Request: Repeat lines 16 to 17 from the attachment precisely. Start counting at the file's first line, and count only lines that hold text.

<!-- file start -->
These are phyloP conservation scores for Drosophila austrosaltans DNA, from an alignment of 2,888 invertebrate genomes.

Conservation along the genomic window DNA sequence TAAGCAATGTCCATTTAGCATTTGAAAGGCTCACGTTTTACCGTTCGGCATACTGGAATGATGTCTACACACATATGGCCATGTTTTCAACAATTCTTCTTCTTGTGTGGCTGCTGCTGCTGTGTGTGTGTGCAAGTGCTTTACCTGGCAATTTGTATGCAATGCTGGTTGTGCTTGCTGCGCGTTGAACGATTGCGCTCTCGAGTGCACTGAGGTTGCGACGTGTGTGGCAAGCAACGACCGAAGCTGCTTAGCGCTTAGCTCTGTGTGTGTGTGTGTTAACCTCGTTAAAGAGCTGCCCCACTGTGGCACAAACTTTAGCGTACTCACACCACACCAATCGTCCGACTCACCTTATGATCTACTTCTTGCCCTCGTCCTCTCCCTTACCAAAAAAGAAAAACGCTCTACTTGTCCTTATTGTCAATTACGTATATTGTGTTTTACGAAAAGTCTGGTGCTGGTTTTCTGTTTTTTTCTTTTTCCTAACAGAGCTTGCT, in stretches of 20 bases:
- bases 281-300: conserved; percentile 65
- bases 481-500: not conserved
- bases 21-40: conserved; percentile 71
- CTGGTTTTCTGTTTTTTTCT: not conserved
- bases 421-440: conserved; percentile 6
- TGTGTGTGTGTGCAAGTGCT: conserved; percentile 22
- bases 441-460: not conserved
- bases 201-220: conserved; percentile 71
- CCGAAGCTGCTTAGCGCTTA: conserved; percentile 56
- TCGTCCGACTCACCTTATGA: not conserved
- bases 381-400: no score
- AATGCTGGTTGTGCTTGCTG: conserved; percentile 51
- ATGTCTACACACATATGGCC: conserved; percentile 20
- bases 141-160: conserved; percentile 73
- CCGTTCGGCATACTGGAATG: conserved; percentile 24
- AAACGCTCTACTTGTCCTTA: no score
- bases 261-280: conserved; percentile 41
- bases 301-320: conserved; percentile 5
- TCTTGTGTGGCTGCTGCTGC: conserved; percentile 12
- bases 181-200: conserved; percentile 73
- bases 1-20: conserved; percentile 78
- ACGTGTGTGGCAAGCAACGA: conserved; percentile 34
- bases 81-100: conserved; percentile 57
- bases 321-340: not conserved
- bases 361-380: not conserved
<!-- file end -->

- bases 141-160: conserved; percentile 73
- CCGTTCGGCATACTGGAATG: conserved; percentile 24